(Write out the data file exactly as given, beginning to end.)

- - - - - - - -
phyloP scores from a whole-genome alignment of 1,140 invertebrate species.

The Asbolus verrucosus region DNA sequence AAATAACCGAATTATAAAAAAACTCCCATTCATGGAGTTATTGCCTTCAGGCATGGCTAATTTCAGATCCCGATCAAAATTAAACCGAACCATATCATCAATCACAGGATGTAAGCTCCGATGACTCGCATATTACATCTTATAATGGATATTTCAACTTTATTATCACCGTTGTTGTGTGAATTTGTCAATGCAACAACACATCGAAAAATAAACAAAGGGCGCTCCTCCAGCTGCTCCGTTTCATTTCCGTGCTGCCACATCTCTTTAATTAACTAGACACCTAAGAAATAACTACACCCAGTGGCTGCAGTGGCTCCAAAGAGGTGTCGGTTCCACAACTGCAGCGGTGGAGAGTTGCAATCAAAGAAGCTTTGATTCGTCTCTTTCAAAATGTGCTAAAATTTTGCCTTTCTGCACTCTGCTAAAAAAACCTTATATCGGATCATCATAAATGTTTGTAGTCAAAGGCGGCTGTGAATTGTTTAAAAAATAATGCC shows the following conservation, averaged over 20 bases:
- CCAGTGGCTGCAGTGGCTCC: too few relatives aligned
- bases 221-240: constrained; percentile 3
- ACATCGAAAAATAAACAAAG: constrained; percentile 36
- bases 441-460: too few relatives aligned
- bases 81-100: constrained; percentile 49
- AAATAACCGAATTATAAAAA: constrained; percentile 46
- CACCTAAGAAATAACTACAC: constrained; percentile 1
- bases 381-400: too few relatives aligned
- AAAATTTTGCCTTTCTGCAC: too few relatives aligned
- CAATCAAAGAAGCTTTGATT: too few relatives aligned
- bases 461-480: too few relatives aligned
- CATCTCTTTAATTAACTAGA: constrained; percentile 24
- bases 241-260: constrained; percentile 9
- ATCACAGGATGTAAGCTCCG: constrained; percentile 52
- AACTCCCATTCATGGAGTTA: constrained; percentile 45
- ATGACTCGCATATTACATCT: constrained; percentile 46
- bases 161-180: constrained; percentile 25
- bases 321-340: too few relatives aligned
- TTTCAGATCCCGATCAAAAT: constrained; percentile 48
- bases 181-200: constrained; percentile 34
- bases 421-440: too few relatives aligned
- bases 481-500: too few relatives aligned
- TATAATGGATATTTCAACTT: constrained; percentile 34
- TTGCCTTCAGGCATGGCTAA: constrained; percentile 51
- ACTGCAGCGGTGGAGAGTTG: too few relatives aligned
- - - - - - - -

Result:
phyloP scores from a whole-genome alignment of 1,140 invertebrate species.

The Asbolus verrucosus region DNA sequence AAATAACCGAATTATAAAAAAACTCCCATTCATGGAGTTATTGCCTTCAGGCATGGCTAATTTCAGATCCCGATCAAAATTAAACCGAACCATATCATCAATCACAGGATGTAAGCTCCGATGACTCGCATATTACATCTTATAATGGATATTTCAACTTTATTATCACCGTTGTTGTGTGAATTTGTCAATGCAACAACACATCGAAAAATAAACAAAGGGCGCTCCTCCAGCTGCTCCGTTTCATTTCCGTGCTGCCACATCTCTTTAATTAACTAGACACCTAAGAAATAACTACACCCAGTGGCTGCAGTGGCTCCAAAGAGGTGTCGGTTCCACAACTGCAGCGGTGGAGAGTTGCAATCAAAGAAGCTTTGATTCGTCTCTTTCAAAATGTGCTAAAATTTTGCCTTTCTGCACTCTGCTAAAAAAACCTTATATCGGATCATCATAAATGTTTGTAGTCAAAGGCGGCTGTGAATTGTTTAAAAAATAATGCC shows the following conservation, averaged over 20 bases:
- CCAGTGGCTGCAGTGGCTCC: too few relatives aligned
- bases 221-240: constrained; percentile 3
- ACATCGAAAAATAAACAAAG: constrained; percentile 36
- bases 441-460: too few relatives aligned
- bases 81-100: constrained; percentile 49
- AAATAACCGAATTATAAAAA: constrained; percentile 46
- CACCTAAGAAATAACTACAC: constrained; percentile 1
- bases 381-400: too few relatives aligned
- AAAATTTTGCCTTTCTGCAC: too few relatives aligned
- CAATCAAAGAAGCTTTGATT: too few relatives aligned
- bases 461-480: too few relatives aligned
- CATCTCTTTAATTAACTAGA: constrained; percentile 24
- bases 241-260: constrained; percentile 9
- ATCACAGGATGTAAGCTCCG: constrained; percentile 52
- AACTCCCATTCATGGAGTTA: constrained; percentile 45
- ATGACTCGCATATTACATCT: constrained; percentile 46
- bases 161-180: constrained; percentile 25
- bases 321-340: too few relatives aligned
- TTTCAGATCCCGATCAAAAT: constrained; percentile 48
- bases 181-200: constrained; percentile 34
- bases 421-440: too few relatives aligned
- bases 481-500: too few relatives aligned
- TATAATGGATATTTCAACTT: constrained; percentile 34
- TTGCCTTCAGGCATGGCTAA: constrained; percentile 51
- ACTGCAGCGGTGGAGAGTTG: too few relatives aligned